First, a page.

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HT Correspondent, Hindustan Times
New Delhi, February 28, 2013
India will spend 1.79% of its GDP on defence this fiscal, at a time when experts are arguing it should be more than 3%, seen against the backdrop of China's rising military might.

Finance minister P Chidambaram allocated a budget of Rs. 2,03,672 crore to the armed forces for 2013-14, out of which Rs. 86,741crore has been set aside for modernising capabilities. The capital expenditure for modernisation has gone up by Rs. 17,162 crore.

The 5.3% hike in defence spending over last year's outlay of Rs. 1,93,407 crore — later cut down to Rs. 1,78,503 crore due to the economy being under pressure — has been dubbed inadequate by experts.

Security affairs expert Brig Gurmeet Kanwal (retd) said, "It's a loss in real terms, if you factor in inflation and fall of the rupee against dollar, it's abysmally low. With this, army modernisation has come to a standstill." http://www.hindustantimes.com/Images/Popup/2013/3/01-03-pg15a.jpg

The hike in defence spending works out to 14.1% over last year's revised estimate of Rs. 1,78,503 crore.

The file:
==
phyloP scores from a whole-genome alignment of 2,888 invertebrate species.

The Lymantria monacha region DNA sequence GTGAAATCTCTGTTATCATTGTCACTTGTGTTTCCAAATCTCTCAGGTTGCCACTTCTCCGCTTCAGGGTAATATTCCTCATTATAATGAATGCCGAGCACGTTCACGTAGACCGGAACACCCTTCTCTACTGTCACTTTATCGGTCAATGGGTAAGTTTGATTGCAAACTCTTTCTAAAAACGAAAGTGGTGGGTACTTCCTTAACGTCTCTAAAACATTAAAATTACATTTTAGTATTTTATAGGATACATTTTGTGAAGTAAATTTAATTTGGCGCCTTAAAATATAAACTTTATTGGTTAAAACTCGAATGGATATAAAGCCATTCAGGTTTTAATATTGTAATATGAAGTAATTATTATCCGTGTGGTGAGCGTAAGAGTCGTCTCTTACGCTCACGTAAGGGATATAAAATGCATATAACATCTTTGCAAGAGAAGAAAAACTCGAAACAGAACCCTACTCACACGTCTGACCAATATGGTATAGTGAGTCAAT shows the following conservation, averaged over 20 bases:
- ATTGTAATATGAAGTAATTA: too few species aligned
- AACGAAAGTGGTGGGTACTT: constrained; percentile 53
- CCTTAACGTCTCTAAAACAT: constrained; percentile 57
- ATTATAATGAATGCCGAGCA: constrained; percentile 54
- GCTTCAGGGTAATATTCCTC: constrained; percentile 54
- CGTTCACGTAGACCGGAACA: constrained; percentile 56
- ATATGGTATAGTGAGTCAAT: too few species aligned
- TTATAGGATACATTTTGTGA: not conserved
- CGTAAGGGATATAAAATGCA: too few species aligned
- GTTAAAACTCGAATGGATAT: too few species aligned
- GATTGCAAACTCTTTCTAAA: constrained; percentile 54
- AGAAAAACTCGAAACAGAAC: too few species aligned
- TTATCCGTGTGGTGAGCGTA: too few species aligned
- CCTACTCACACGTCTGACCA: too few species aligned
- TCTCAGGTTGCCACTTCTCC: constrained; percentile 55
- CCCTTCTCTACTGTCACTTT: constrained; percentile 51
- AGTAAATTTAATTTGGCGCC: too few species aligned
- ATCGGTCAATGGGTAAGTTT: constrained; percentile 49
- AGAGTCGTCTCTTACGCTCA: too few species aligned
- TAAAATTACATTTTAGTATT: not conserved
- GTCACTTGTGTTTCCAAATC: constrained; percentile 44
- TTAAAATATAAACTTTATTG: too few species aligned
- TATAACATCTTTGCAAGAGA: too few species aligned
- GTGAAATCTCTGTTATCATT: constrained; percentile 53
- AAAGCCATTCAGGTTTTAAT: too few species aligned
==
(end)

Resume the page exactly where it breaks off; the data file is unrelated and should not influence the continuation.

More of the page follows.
In the run-up to the Union budget, both Chidambaram and defence minister AK Antony had indicated that there would be a squeeze on military spending this fiscal.

Antony had asked the armed forces to prioritise their operational requirements as the Indian economy was not insulated from the global recession, implying some acquisitions could be hit.

"The defence minister has been most understanding and I assure him and the House that constraints will not come in way of providing any additional requirement for the security of the nation," Chidambaram said.

Last year, the finance military had turned down the military's demand for an additional outlay of R45,000 crore over and above the defence outlay of Rs. 1,93,407 crore.

"Factoring in the current economic scenario, he (Chidambaram) has been fair to the defence sector…by increasing the budget and giving an assurance that should there be any urgent need in future the same would be provided," Antony said.

Consultancy firm KPMG India's head of defence advisory Neelu Khatri said, "The subdued increase of 5.3% compared to last year's double digit increase will lead the defence ministry to rationalise procurements."

India's defence spending averaged 1.59 % of the GDP from 1947 to 1962 when our army suffered a humiliating defeat at the hands of the Chinese.

 

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